The pathophysiology of cmr is similar to multifocal vitelliform dystrophy (MVD). Although MVD in the human population is rare, >50% of human MVD cases examined have mutations in one allele of BEST1 (Boon et al., 2007). No individual homozygous for BEST1 mutations has been reported with MVD (Bakall et al., 2007; Burgess et al., 2008b; Nordstrom and Thorburn, 1980). It is interesting to note that heterozygous carriers of cmr-associated cBest1 mutations do not exhibit clinical disease, though the electrophysiological characteristics (EOG, ERG) of cmr have not yet been reported and may reveal the carrier state. Although cmr exhibits some pathologic similarities to BVMD, the recessive pattern of inheritance and potential null phenotype indicate that cmr is more akin to ARB. However, the presentation of cmr differs substantially from ARB, which does not present with vitelliform lesions. Further study is required to understand how this canine model relates to human bestrophinopathies.

Bestrophin-2 mouse model

The phenotype of the Best1-/- mouse indicated that Best1 is not necessary to generate the LP. However, early studies on the expression of Best2 suggested that it is also expressed in RPE cells (Kramer et al., 2004) suggesting the possibility that Best2 may compensate for the absence of Best1. To address this, we characterized a Best2-/- mouse line (Bakall et al., 2008; Zhang et al., 2008). Similar to Best1, Best2-/- mice are healthy and do not exhibit a retinal degeneration phenotype. In the Best2-/- mouse, the Lac Z gene was inserted into the Best2 gene, placing it under control of the endogenous Best2 promoter and providing a means to analyze Best2 tissue expression. In Best2-/- and Best2+/- mice, only colon, salivary gland, and eye were consistently and strongly positive for X-gal staining. As noted above, prior reports indicated that Best2 is expressed in airway and nasal epithelia (Barro-Soria et al., 2008; Pifferi et al., 2006). Although nasal epithelia were positive for X-gal staining, this was only apparent with prolonged incubation times. Moreover, in every instance, the nasal tissues from WT control mice (not expressing X-gal)) were positive as well. Lung, trachea, hind brain, and skeletal muscle, all positive by RT-PCR, were negative for X-gal staining. In the eye, we were surprised to find that X-gal staining was confined to non-pigmented epithelial (NPE) cells rather than the RPE as anticipated. No X-gal staining was observed in other ocular tissues. The expression of Best2 was confirmed in NPE and colon by immunofluorescence staining with an antibody specific to mBest2 (Fig 13A) but not in any other tissue tested.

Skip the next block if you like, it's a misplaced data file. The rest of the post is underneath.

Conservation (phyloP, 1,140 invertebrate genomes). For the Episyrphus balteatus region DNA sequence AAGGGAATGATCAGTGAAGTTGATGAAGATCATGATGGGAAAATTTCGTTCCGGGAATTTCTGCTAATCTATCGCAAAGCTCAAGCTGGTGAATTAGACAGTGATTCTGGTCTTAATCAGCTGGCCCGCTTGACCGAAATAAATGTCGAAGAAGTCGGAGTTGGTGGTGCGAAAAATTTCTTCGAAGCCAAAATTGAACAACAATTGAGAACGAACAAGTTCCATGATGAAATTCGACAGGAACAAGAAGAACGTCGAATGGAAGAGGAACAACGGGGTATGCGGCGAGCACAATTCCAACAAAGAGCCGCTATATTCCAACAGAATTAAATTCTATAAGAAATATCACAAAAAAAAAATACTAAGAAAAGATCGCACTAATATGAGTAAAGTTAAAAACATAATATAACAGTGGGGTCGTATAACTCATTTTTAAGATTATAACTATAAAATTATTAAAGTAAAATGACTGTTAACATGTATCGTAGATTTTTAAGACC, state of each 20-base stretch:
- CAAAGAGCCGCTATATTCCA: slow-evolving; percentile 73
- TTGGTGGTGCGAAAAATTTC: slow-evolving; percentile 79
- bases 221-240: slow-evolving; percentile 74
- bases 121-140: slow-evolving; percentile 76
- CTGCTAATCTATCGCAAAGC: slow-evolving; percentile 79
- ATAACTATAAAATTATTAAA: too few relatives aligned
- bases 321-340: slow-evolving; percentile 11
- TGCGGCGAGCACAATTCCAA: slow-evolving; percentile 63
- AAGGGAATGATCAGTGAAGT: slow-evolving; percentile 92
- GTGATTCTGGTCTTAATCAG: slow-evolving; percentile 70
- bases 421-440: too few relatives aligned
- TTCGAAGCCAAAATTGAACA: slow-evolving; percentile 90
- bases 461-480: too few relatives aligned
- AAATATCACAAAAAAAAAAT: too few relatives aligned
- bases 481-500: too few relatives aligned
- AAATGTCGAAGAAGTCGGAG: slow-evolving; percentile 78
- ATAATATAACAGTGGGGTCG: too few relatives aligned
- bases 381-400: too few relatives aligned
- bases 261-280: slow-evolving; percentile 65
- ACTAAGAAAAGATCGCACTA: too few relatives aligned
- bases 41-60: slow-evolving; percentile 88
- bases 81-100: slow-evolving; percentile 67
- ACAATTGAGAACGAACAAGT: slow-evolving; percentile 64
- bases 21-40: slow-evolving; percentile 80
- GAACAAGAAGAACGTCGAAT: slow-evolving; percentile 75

Figure 13
Localization of mBest2 to the NPE and effect on IOP. The localization of mBest2 in the mouse eye was determined using immunohistochemistry (A). Best2-/- mice served as a control for antibody specificity. In the eye, the purple VIP reaction product indicating ...

We also examined Best2 expression in human eyes using RT-PCR of total RNA isolated from RPE or ciliary body. In the human eye, the expression pattern is the same as that observed in mouse (Bakall et al., 2008), a finding that we have now confirmed by immunoprecipitation of Best2 from human ciliary body, and immunofluorescence staining of NPE cells in human donor eyes (our unpublished results).

We have crossed Best1-/- and Best2-/- mice to create double knock-outs. Best1-/-/Best2-/- mice do not develop a retinal degeneration phenotype or a LP deficit (our unpublished observations). The presence of Best2 in NPE cells suggested a role in the generation of aqueous humor, which relies on a Cl- conductance to transport fluid from the stroma into the anterior chamber of the eye. Best2-/- mice were found to exhibit a lower intra-ocular pressure (IOP) than Best2+/+ mice (10.22 ± 0.16 vs 11.70 ± 0.16 mm Hg; see Fig. 13B), a significant (P < 0.0001) difference of 1.48 mm Hg. After accounting for episcleral venous pressure (6.3 mm Hg in both Best2+/+ and Best2-/- mice) we find that disruption of Best2 results in a 27% decrease in IOP. However a comprehensive study of aqueous dynamics in these mice demonstrated that aqueous flow was increased by 73% in Best2-/- mice and that this was compensated for by enhanced drainage. We concluded from this study that Best2 is an antagonist of aqueous flow, not one of the Cl- channels that generate it (Zhang et al., 2008).